January 5, 1953
COMMONWEALTH EX REL. HENDERSON APPELLANT,
Appeal, No. 171, Jan. T., 1952, from order of Court of Quarter Sessions of Philadelphia County, Miscellaneous Docket 1951, Nov. Sessions, 1951, in case of Commonwealth of Pennsylvania ex rel. J. W. Henderson v. F. S. Baldi, Superintendent of County Prisons. Order affirmed.
Lewis Tanner Moore, with him James C. Lightfoot, for appellant.
Malcolm Berkowitz, Assistant District Attorney, with him Samuel Dash, Assistant District Attorney, Michael von Moschzisker, First Assistant District Attorney, James W. Tracey, Jr., Deputy Assistant Attorney General for State of Georgia and Richardson Dilworth, District Attorney, for appellee.
Before Stern, C.j., Stearne, Jones, Bell and Chidsey, JJ.
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OPINION BY MR. JUSTICE JONES
This appeal is from a final order of a judge of the Court of Common Pleas No. 7 of Philadelphia County denying the relator's petition for a writ of habeas corpus. Apparently the proceeding below was mistakenly pursued for a time in the Court of Quarter Sessions. However, it appears that the rule on the petition was granted and the matter heard and disposed of by a judge of the Court of Common Pleas. We shall accordingly treat with the appeal on its merits the same as if the proceeding had been regularly docketed in the Court of Common Pleas as it originally should have been: see Act of May 258 1951, P.L. 415, 12 PS §§ 1901, 1907. The application for the writ was intended to avoid the extradition of the relator. The case, therefore, falls within the description, "all other cases", in Section 7 of the Act of 1951, supra, and the appeal properly lies to this court.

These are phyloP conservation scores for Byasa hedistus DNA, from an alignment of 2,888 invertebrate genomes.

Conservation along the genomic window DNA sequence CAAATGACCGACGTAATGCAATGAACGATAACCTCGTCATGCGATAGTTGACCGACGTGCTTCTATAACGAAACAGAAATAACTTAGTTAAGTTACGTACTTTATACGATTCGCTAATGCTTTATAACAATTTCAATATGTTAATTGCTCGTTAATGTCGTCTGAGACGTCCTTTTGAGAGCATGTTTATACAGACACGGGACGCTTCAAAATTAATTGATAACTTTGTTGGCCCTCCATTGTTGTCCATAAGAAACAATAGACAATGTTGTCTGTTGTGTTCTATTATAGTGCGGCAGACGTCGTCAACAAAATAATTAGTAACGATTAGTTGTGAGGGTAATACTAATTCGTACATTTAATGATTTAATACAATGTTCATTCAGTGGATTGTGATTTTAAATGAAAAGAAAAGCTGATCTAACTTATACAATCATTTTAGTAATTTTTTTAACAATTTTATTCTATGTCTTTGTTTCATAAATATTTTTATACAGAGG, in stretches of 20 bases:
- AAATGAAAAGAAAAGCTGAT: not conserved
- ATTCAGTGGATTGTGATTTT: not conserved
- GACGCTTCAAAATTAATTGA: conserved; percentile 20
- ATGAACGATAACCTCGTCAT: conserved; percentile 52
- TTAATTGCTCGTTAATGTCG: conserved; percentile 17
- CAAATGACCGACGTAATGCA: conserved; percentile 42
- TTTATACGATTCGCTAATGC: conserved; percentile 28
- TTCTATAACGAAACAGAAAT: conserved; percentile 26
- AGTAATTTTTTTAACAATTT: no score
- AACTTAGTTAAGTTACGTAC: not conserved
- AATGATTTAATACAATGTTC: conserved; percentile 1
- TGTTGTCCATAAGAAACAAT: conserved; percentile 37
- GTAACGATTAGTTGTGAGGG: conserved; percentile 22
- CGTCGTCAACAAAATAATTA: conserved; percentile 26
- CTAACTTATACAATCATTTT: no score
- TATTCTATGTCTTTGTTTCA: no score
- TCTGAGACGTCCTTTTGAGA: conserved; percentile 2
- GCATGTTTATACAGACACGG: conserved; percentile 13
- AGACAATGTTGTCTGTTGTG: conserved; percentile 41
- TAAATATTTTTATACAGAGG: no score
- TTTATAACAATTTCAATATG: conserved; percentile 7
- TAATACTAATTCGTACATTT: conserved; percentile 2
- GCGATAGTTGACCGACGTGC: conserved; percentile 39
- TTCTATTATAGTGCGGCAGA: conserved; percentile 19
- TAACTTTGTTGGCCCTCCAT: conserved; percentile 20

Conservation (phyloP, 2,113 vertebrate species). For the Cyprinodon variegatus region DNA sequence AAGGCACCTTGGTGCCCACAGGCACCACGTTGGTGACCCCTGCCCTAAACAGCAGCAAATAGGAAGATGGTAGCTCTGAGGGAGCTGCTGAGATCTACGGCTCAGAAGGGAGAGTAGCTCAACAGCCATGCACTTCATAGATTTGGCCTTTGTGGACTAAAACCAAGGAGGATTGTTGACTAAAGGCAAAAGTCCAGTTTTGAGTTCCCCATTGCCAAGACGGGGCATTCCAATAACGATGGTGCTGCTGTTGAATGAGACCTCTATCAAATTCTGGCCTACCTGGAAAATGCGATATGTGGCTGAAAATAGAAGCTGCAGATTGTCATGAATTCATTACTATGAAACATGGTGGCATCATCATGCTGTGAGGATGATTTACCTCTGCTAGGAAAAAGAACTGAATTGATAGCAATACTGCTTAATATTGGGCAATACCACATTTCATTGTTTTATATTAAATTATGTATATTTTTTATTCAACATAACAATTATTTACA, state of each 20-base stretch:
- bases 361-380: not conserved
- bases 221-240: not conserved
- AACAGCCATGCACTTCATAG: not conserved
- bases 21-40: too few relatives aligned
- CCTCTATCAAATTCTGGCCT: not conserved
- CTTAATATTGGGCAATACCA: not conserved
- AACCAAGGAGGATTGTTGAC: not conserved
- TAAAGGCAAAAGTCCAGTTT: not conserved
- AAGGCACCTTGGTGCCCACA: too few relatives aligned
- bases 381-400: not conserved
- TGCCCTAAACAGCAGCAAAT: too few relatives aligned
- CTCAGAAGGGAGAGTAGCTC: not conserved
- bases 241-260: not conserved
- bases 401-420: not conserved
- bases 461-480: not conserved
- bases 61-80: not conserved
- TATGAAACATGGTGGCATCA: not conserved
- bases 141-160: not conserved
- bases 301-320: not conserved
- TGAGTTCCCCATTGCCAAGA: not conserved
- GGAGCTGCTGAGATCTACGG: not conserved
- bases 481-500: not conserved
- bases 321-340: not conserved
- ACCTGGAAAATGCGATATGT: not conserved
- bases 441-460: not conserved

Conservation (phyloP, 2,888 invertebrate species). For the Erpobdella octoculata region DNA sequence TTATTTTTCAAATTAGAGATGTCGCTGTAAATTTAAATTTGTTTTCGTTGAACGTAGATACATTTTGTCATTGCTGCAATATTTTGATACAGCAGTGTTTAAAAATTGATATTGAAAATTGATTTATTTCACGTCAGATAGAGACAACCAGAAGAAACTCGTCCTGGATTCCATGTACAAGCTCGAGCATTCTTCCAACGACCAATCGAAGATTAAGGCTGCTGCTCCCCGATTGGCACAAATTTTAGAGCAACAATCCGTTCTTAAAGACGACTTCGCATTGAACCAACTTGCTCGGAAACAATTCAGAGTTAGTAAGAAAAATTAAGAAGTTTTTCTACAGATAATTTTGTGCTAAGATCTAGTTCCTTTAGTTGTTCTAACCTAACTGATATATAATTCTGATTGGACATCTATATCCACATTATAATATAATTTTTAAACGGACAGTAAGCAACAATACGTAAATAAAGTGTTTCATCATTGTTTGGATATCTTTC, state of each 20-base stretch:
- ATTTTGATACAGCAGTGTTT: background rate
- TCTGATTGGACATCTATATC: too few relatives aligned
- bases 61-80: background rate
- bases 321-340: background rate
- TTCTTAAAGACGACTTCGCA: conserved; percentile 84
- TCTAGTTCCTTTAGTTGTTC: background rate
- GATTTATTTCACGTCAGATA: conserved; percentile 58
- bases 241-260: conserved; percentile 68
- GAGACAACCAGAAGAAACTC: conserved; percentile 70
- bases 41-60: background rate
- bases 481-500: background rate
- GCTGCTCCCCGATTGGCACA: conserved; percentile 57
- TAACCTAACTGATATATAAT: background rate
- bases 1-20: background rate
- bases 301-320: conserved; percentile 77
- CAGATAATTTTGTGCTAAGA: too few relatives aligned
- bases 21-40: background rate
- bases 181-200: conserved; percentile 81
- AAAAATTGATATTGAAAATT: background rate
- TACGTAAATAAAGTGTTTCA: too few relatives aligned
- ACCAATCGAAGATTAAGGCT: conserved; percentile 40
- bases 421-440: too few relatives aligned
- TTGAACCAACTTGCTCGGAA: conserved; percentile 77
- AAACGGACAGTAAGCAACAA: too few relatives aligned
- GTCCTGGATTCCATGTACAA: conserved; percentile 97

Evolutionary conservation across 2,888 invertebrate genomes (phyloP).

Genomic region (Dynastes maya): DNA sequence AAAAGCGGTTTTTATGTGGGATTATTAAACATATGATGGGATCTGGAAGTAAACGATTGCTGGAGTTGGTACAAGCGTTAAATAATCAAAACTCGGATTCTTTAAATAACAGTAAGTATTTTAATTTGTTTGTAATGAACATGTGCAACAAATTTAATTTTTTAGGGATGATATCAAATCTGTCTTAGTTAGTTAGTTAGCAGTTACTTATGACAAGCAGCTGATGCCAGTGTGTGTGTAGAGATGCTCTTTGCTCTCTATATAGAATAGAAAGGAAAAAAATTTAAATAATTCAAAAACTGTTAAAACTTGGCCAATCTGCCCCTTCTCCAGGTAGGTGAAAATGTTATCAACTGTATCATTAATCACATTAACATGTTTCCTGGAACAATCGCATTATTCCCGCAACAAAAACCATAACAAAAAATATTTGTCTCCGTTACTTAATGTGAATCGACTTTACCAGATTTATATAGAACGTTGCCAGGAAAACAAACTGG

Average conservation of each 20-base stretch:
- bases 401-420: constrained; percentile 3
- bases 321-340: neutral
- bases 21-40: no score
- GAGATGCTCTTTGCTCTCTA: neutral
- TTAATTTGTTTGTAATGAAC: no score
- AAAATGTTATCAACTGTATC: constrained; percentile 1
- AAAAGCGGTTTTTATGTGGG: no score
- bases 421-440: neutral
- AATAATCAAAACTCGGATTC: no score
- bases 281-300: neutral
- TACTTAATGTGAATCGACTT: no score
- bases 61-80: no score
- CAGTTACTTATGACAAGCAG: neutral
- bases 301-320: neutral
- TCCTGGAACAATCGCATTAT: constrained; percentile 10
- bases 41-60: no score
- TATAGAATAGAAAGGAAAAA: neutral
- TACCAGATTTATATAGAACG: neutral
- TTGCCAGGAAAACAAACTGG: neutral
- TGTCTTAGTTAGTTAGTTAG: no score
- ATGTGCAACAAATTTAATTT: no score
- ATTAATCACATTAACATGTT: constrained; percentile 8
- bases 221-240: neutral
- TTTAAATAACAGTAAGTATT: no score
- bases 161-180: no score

The relator is a fugitive convict from the State of Georgia where he is under a life sentence imposed following his conviction of murder upon his plea of guilty. After he had served less than a year of the sentence, he escaped and fled the State. He was apprehended in Philadelphia on October 11, 1951, where he was lodged in the Moyamensing County Prison as a fugitive from justice. In due course his extradition to Georgia was requested by the Governor of that State and on November 7, 1951, the Governor of Pennsylvania, by order formally entered, honored the request. The relator thereupon filed his petition in the court below for a writ of habeas corpus alleging that if he was returned to Georgia, he would be subjected to cruel and unusual punishment in violation of constitutional prohibitions. After a full hearing on the merits, the court below, concluding that "... there is no substance whatever in relator's alleged fear that
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he will suffer cruel and inhuman punishment if he is returned to Georgia," denied the petition. It is that finding and the court's exclusion of certain testimony offered at the hearing, concerning alleged cruel and inhuman punishment of prisoners in Georgia, which constitute the appellant's present assignments of error.